New York State Seal
STATE OF NEW YORK
INSURANCE DEPARTMENT
25 BEAVER STREET
NEW YORK, NEW YORK 10004

George E. Pataki
Governor

Howard Mills
Acting Superintendent

The Office of General Counsel issued the following informal opinion on February 28, 2005, representing the position of the New York State Insurance Department.

RE: Surety Bond Issued Out of State

Question Presented:

May an agent licensed in Nebraska issue a surety bond in Nebraska for performance and payment for an obligee and risk located in New York, and receive compensation for procuring from the insurer such bond without licensing as an agent in the state of New York?

Conclusion:

Yes, as discussed below, under certain circumstances, an agent licensed in Nebraska may procure a bond and receive compensation from the insurer, provided the agent engages in none of its activities in the state of New York, by mail, telephone or otherwise.

Facts:

ABC Insurance Company is authorized in both New York and Nebraska in the surety line of insurance. XYZ Surety Bonds, Inc. (Agent), is licensed as an agent in the State of Nebraska, and is a representative of ABC. Agent would like to issue a surety bond for ABC on a Nebraska contractor (Principal) doing a project for a private golf club (Obligee) in New York. Agent inquires whether licensing as an agent in the State of New York is required in order to issue the surety bond for ABC. No specific facts detailing what, if any, activities Agent will engage in with regard to New York were provided. Therefore, this opinion addresses agent activities generally.

Analysis:

N.Y. Ins. Law § 2101(k) (McKinney 2000 & Supp. 2005) defines "insurance producer" and provides in pertinent part:

In this article, "insurance producer" means an insurance agent, insurance broker, reinsurance intermediary, excess lines broker, or any other person required to be licensed under the laws of this state to sell, solicit or negotiate insurance.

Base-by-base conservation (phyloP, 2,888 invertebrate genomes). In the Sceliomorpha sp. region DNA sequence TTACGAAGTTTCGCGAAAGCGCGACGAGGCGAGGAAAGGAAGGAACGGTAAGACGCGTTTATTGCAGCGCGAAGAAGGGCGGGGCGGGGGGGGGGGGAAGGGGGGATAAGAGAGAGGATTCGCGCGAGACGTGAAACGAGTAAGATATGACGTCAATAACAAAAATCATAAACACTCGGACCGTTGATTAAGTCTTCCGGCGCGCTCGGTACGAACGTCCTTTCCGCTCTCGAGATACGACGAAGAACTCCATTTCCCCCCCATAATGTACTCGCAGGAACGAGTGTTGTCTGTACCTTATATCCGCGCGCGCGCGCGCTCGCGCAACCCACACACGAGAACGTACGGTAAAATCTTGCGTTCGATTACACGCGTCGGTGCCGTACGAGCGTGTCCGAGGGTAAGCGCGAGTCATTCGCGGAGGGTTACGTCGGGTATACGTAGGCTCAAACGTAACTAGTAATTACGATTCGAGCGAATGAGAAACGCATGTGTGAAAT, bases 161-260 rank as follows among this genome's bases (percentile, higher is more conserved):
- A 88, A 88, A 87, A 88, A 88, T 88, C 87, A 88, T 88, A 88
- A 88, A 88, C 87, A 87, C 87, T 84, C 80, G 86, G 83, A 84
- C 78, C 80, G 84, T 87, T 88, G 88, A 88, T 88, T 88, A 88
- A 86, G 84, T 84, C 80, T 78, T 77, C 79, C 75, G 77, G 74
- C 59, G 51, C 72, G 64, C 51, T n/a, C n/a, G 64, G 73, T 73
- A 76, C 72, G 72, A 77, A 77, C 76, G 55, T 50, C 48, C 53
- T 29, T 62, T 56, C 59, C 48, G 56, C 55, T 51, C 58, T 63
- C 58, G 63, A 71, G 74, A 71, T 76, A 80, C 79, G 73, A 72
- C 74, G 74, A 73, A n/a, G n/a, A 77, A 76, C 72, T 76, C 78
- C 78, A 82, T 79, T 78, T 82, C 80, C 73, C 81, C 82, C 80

N.Y. Ins. Law § 2101(a) (McKinney 2000 & Supp. 2005) defines "insurance agent" and provides in pertinent part:

In this article, "insurance agent" means any authorized or acknowledged agent of an insurer, fraternal benefit society or health maintenance organization issued a certificate of authority pursuant to article forty-four of the public health law, and any sub-agent or other representative of such an agent, who acts as such in the solicitation of, negotiation for, or sale of, an insurance, health maintenance organization or annuity contract, other than as a licensed insurance broker…. (Emphasis added)

N.Y. Ins. Law § 2102(a)(1) (McKinney 2000 & Supp. 2005) prohibits acting without a license and provides:

No person, firm, association or corporation shall act as an insurance producer or insurance adjuster in this state without having authority to do so by virtue of a license issued and in force pursuant to the provisions of this chapter.

With regard to commissions, N.Y. Ins. Law §2115(a)(1) (McKinney 2000 & Supp. 2005) prohibits an authorized insurer from paying any commission to any unlicensed person, firm, association or corporation acting as an insurance agent in New York. Additionally, N.Y. Ins. Law § 2102(e)(1) (McKinney 2000 & Supp. 2005) also provides:

No person shall accept any commission, service fee, brokerage or other valuable consideration for selling, soliciting or negotiating insurance in this state if that person is required to be licensed under this article and is not so licensed.

Under the facts provided, the obligee is located in New York and the risk is also located in New York. The presence of these two facts, standing alone, would not require the Nebraska agent to be licensed in New York. However, engaging in the activities of an agent, i.e., soliciting, negotiating or delivering the policy, and collecting commissions from such activities in New York, even if such activities take place by telephone, mail or otherwise, without licensing, would violate N.Y. Ins. Law § 2102. Thus, as long as the Nebraska agent does not engage in any activities of an agent in the State of New York, by telephone, mail or otherwise, New York licensing is not required.

For further information you may contact Principal Attorney Donald Carroll at the New York City Office.